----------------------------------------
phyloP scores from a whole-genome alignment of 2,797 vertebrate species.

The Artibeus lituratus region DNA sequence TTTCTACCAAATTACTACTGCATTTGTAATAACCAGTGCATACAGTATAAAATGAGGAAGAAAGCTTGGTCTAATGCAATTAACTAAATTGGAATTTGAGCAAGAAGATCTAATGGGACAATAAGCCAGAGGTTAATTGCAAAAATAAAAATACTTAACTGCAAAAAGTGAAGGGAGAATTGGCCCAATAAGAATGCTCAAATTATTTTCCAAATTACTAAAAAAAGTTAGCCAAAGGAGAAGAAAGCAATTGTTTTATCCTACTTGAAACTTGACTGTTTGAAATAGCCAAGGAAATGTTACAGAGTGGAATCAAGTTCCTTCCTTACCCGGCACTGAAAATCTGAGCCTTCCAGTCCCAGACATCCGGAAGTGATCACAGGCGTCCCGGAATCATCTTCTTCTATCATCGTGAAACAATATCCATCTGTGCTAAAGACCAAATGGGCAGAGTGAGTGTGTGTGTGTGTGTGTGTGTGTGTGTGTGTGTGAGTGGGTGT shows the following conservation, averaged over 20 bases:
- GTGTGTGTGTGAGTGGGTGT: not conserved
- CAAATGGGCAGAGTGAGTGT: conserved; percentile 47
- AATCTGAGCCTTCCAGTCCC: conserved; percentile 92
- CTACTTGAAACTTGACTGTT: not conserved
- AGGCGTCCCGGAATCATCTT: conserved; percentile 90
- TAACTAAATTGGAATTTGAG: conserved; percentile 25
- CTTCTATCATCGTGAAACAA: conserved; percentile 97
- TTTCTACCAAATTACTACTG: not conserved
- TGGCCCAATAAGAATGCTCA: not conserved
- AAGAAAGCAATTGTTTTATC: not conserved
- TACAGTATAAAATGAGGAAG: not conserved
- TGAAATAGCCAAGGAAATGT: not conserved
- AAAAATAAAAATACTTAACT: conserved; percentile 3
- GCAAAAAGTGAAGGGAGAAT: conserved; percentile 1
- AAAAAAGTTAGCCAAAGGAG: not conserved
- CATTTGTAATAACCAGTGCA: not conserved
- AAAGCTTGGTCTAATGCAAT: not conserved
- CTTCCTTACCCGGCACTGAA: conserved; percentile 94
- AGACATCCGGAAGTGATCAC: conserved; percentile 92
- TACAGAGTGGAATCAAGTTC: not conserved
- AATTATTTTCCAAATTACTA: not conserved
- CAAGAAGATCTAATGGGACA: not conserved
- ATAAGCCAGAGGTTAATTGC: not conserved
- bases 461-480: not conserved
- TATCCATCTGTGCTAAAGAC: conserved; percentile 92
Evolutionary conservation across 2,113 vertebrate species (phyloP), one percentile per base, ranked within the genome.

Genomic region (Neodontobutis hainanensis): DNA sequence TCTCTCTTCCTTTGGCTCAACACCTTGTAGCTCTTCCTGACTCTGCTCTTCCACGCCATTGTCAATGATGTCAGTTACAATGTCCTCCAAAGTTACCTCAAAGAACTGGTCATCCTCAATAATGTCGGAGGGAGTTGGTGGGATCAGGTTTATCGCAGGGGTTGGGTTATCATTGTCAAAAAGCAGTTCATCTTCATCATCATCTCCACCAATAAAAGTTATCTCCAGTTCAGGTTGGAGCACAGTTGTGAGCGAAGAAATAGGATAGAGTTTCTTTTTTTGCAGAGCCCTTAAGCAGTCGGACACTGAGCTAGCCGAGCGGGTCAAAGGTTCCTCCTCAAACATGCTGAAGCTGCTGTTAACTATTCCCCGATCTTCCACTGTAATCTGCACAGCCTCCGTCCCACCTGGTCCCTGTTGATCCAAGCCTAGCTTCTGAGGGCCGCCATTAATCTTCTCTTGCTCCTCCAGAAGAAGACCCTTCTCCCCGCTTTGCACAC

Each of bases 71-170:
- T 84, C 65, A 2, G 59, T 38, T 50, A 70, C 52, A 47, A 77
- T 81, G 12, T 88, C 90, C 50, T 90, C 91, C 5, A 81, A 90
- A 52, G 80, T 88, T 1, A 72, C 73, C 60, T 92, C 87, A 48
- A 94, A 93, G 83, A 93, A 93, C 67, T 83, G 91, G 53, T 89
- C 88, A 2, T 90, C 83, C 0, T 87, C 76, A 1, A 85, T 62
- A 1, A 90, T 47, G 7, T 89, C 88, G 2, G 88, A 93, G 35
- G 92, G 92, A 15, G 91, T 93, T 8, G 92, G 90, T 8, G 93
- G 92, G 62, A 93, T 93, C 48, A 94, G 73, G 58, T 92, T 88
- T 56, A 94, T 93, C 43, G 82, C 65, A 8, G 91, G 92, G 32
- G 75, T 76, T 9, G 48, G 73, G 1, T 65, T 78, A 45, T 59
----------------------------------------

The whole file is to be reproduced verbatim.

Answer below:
phyloP scores from a whole-genome alignment of 2,797 vertebrate species.

The Artibeus lituratus region DNA sequence TTTCTACCAAATTACTACTGCATTTGTAATAACCAGTGCATACAGTATAAAATGAGGAAGAAAGCTTGGTCTAATGCAATTAACTAAATTGGAATTTGAGCAAGAAGATCTAATGGGACAATAAGCCAGAGGTTAATTGCAAAAATAAAAATACTTAACTGCAAAAAGTGAAGGGAGAATTGGCCCAATAAGAATGCTCAAATTATTTTCCAAATTACTAAAAAAAGTTAGCCAAAGGAGAAGAAAGCAATTGTTTTATCCTACTTGAAACTTGACTGTTTGAAATAGCCAAGGAAATGTTACAGAGTGGAATCAAGTTCCTTCCTTACCCGGCACTGAAAATCTGAGCCTTCCAGTCCCAGACATCCGGAAGTGATCACAGGCGTCCCGGAATCATCTTCTTCTATCATCGTGAAACAATATCCATCTGTGCTAAAGACCAAATGGGCAGAGTGAGTGTGTGTGTGTGTGTGTGTGTGTGTGTGTGTGTGAGTGGGTGT shows the following conservation, averaged over 20 bases:
- GTGTGTGTGTGAGTGGGTGT: not conserved
- CAAATGGGCAGAGTGAGTGT: conserved; percentile 47
- AATCTGAGCCTTCCAGTCCC: conserved; percentile 92
- CTACTTGAAACTTGACTGTT: not conserved
- AGGCGTCCCGGAATCATCTT: conserved; percentile 90
- TAACTAAATTGGAATTTGAG: conserved; percentile 25
- CTTCTATCATCGTGAAACAA: conserved; percentile 97
- TTTCTACCAAATTACTACTG: not conserved
- TGGCCCAATAAGAATGCTCA: not conserved
- AAGAAAGCAATTGTTTTATC: not conserved
- TACAGTATAAAATGAGGAAG: not conserved
- TGAAATAGCCAAGGAAATGT: not conserved
- AAAAATAAAAATACTTAACT: conserved; percentile 3
- GCAAAAAGTGAAGGGAGAAT: conserved; percentile 1
- AAAAAAGTTAGCCAAAGGAG: not conserved
- CATTTGTAATAACCAGTGCA: not conserved
- AAAGCTTGGTCTAATGCAAT: not conserved
- CTTCCTTACCCGGCACTGAA: conserved; percentile 94
- AGACATCCGGAAGTGATCAC: conserved; percentile 92
- TACAGAGTGGAATCAAGTTC: not conserved
- AATTATTTTCCAAATTACTA: not conserved
- CAAGAAGATCTAATGGGACA: not conserved
- ATAAGCCAGAGGTTAATTGC: not conserved
- bases 461-480: not conserved
- TATCCATCTGTGCTAAAGAC: conserved; percentile 92
Evolutionary conservation across 2,113 vertebrate species (phyloP), one percentile per base, ranked within the genome.

Genomic region (Neodontobutis hainanensis): DNA sequence TCTCTCTTCCTTTGGCTCAACACCTTGTAGCTCTTCCTGACTCTGCTCTTCCACGCCATTGTCAATGATGTCAGTTACAATGTCCTCCAAAGTTACCTCAAAGAACTGGTCATCCTCAATAATGTCGGAGGGAGTTGGTGGGATCAGGTTTATCGCAGGGGTTGGGTTATCATTGTCAAAAAGCAGTTCATCTTCATCATCATCTCCACCAATAAAAGTTATCTCCAGTTCAGGTTGGAGCACAGTTGTGAGCGAAGAAATAGGATAGAGTTTCTTTTTTTGCAGAGCCCTTAAGCAGTCGGACACTGAGCTAGCCGAGCGGGTCAAAGGTTCCTCCTCAAACATGCTGAAGCTGCTGTTAACTATTCCCCGATCTTCCACTGTAATCTGCACAGCCTCCGTCCCACCTGGTCCCTGTTGATCCAAGCCTAGCTTCTGAGGGCCGCCATTAATCTTCTCTTGCTCCTCCAGAAGAAGACCCTTCTCCCCGCTTTGCACAC

Each of bases 71-170:
- T 84, C 65, A 2, G 59, T 38, T 50, A 70, C 52, A 47, A 77
- T 81, G 12, T 88, C 90, C 50, T 90, C 91, C 5, A 81, A 90
- A 52, G 80, T 88, T 1, A 72, C 73, C 60, T 92, C 87, A 48
- A 94, A 93, G 83, A 93, A 93, C 67, T 83, G 91, G 53, T 89
- C 88, A 2, T 90, C 83, C 0, T 87, C 76, A 1, A 85, T 62
- A 1, A 90, T 47, G 7, T 89, C 88, G 2, G 88, A 93, G 35
- G 92, G 92, A 15, G 91, T 93, T 8, G 92, G 90, T 8, G 93
- G 92, G 62, A 93, T 93, C 48, A 94, G 73, G 58, T 92, T 88
- T 56, A 94, T 93, C 43, G 82, C 65, A 8, G 91, G 92, G 32
- G 75, T 76, T 9, G 48, G 73, G 1, T 65, T 78, A 45, T 59